Updated: Jan 10
So what do I hear most commonly from people? I don’t have time to practice Mindfulness, its about this or that, my life is too busy. Yet I hear, I’m stressed, I’m anxious, I’m not productive, I don’t get anything done.
I’m writing this blog to dispel some myths about what Mindfulness is and isn’t and in particular the myth that its all about some kind of strict regime or routine and meditation sitting on a cushion saying ‘ommm’ and the myth that you cant fit it into your busy life, that’s a myth too…no in fact I’m going to be a bit honest here, that’s a load of crap you absolutely can.
I’m also going to talk a little bit about my good friends the hippo, the tiger and the waterfall! You will know who these friends are if you have seen my masterclass or heard me talk about mindfulness before but you can absolutely make difference to these things – you might be thinking at this point I am some kind of weirdo…but trust me read on!
When I first learned mindfulness I was working in a busy, stressful job where I would come home and cry most nights, have sleepless nights worrying about work and was so anxious I would physically sweat and shake. I was introduced to mindfulness through studying positive psychology and wellbeing and I can honestly say it changed my life, but did I sit on a cushion and 'ommm' at any point? NO. Did I sit for hours on end meditating? NO…. I’m not going to say it was easy and there were multiple times I beat myself up about having a busy mind or the thoughts I was having or feeling weak at the anxiety I was feeling.
I was able to do it and create a Mindfulness habit for life around my busy life and my busy mind. It came in particularly helpful when I was juggling the busy stressful job and planning a wedding and I managed to fit in short morning meditations (or evening where I couldn’t do mornings) and the mindfulness habit just became part of my everyday. For example I used to get so impatient at queues in shops, literally could feel my heart beating as I got more and more impatient and counting to 10 to try and stop myself getting outwardly frustrated, thinking about how much of a waste of time it was and willing the queue or shop assistant to hurry up.
I now naturally just take the time to be in the present moment, notice the things and people around me and send kindness to the sales assistant who has the busy queue. The other day at a petrol station I could feel it creeping in, I know I’m not perfect but I counted the trees outside the petrol station to bring me into the present moment – random but it works. But the point I’m making is it only takes small habits and a small amount of effort and changes to bring mindfulness into your life and you can fit it around the busy schedule.
So anyway onto my friends the hippo, the tiger and the waterfall…what is she going on about I hear? So I’m taking us back to the science here and why mindfulness works.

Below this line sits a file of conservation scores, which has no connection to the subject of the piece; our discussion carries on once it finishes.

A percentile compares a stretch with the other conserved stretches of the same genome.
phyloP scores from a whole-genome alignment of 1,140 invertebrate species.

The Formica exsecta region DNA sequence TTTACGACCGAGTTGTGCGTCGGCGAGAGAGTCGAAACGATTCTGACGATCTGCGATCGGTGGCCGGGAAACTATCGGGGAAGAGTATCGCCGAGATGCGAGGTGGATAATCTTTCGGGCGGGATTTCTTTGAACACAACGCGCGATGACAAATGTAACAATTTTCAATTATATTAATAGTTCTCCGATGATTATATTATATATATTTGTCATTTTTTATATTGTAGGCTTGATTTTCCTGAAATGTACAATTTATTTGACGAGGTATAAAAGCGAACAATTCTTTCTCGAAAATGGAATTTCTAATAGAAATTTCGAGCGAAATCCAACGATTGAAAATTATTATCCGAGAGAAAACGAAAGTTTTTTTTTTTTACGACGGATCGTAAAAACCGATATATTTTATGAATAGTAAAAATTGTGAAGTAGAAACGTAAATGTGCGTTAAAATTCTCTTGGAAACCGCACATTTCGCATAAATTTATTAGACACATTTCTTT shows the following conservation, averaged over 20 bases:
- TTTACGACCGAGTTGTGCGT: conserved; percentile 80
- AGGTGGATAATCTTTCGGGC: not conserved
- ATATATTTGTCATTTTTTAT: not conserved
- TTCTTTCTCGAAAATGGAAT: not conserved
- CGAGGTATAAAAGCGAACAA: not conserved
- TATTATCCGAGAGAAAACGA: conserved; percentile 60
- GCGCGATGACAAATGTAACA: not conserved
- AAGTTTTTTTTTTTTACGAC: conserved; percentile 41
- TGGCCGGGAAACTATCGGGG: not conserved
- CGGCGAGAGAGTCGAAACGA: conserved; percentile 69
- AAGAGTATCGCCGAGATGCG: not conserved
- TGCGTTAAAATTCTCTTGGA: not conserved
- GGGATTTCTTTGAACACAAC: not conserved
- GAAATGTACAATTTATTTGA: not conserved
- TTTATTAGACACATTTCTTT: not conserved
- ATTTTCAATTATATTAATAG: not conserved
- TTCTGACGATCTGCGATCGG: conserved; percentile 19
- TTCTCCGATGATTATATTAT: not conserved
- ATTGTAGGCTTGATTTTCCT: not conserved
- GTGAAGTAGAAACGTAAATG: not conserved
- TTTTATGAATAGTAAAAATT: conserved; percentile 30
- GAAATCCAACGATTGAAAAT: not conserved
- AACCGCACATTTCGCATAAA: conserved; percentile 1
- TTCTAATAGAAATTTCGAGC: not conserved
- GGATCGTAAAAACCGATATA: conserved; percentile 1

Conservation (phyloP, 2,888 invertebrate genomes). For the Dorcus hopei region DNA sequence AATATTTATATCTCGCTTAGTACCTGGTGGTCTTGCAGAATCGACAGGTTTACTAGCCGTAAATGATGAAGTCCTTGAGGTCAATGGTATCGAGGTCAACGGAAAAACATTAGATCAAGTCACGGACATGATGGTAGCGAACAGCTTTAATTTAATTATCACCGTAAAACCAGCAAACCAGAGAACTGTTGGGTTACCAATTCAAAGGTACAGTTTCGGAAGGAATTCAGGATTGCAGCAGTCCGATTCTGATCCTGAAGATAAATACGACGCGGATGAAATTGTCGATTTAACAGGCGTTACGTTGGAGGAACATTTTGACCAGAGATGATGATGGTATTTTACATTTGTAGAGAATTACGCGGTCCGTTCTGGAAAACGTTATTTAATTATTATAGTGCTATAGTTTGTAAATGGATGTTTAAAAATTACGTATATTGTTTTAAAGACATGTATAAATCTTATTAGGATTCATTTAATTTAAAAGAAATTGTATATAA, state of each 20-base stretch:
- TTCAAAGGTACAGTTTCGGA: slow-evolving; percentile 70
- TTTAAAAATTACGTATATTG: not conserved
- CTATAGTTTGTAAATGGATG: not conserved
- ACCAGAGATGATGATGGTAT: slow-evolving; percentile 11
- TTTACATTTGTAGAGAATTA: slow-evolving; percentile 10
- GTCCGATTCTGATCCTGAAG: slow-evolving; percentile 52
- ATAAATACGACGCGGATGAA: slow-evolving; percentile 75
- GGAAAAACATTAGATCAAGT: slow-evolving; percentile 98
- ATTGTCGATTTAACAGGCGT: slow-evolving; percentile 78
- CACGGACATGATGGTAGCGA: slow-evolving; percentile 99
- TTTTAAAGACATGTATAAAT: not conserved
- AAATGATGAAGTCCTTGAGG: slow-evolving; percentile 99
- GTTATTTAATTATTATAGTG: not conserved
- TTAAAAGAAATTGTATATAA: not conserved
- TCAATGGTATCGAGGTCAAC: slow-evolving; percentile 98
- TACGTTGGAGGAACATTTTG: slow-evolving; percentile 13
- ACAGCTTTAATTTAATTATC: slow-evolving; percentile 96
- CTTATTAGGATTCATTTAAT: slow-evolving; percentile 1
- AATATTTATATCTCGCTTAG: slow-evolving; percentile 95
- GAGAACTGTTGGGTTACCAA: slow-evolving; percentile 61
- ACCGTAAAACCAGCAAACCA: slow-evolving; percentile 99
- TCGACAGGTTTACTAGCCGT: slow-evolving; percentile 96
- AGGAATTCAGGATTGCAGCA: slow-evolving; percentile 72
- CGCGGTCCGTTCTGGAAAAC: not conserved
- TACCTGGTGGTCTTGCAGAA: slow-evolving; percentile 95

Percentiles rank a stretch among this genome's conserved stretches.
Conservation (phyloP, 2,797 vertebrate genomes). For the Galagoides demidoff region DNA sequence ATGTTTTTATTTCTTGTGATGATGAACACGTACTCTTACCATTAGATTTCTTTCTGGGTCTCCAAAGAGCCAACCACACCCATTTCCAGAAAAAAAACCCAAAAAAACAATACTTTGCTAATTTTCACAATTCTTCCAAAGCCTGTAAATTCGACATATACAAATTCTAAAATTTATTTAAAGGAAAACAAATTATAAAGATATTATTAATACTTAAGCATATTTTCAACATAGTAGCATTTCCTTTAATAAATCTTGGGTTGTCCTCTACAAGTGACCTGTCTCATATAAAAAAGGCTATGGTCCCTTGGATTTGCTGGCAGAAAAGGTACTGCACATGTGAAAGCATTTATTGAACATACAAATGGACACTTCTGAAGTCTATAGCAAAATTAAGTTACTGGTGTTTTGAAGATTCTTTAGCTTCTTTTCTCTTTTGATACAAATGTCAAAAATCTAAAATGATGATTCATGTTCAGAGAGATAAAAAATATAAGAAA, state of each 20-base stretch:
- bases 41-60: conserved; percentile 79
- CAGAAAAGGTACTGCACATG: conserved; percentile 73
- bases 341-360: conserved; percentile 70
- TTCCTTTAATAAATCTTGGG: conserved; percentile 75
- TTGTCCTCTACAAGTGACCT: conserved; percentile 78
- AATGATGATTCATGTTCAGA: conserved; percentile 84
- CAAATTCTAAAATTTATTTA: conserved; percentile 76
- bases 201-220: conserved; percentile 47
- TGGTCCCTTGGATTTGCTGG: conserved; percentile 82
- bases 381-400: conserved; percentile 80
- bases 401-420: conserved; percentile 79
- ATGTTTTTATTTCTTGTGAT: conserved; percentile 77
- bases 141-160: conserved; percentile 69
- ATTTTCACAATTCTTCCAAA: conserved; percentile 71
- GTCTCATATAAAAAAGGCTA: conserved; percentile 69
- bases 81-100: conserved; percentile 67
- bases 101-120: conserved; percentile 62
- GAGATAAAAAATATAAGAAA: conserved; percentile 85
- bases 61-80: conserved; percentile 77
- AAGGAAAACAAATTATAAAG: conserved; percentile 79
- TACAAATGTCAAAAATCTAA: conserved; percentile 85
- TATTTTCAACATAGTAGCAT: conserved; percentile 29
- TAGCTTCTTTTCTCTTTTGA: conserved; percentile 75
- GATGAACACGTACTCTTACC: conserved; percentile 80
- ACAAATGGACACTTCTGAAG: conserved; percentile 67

So our brains haven’t changed much since caveman times and when we experience stress and anxiety it thinks that there is a tiger attacking us and we need to fight or run away, this is where the stress response and the anxiety comes in. Its there to protect us from danger, its our bodies getting us ready to fight and run away…but the kinds of things we get stressed and anxious about mostly in this day and age aren’t things we need to fight or run away from and this is where mindfulness can help.
Just a few minutes of mindfulness a day can help shrink down the part of the brain that is making this happen to us and help us be more resilient to stress and anxiety. Secondly our good old friend the hippo! The hippo is the part of the brain called the hippocampus, I always like to think hippopotamus, perhaps you are now really thinking I am a bit strange…anyway it helps me!!
So the hippocampus is responsible for learning and memory, and again Mindfulness can help actually grow this area so we remember and learn more stuff – how cool is that?
Then lastly the waterfall – so this is more than how we do mindfulness rather than what is happening to us. Jon-Kabat Zinn – one of the grandfathers of Mindfulness (he brought it from the East into the Western world) talks about us seeing our thoughts as if we were behind a waterfall, sitting back and observing them rather than getting caught up in the thoughts.
I talk about this in my blog about my retreat experience where I was getting caught up in the thoughts around what was going on for me rather than just focusing in the present moment. By sitting back we can more clearly ask ourselves, what are the facts here?
As a lot of the time we focus on the thoughts as our reality but by stepping back from them we can see whats actually going on for us. So that’s where the waterfall comes in, or if you prefer trying to see your thoughts as a cinema screen and you’re sitting back watching them play out. So you can do this approach at any point in time stepping back, you don’t have to be in ‘meditation’ pose or any particular part of the day, you can do this anytime and anywhere exactly like my example I said about counting trees at petrol stations! Very random I know but it worked for me and reduced my anxiety/stress and impatience!
So I hope this has dispelled some myths for you and helped you realise you can practice mindfulness, this is very much my teaching style, down to earth, realistic and fits around your busy lifestyle. I would love to help you fit Mindfulness into your busy life as I have…
You can sign up to one of the versions of my course here, I would love to work with you:
Gemma Sandwell - Mindfulness Teacher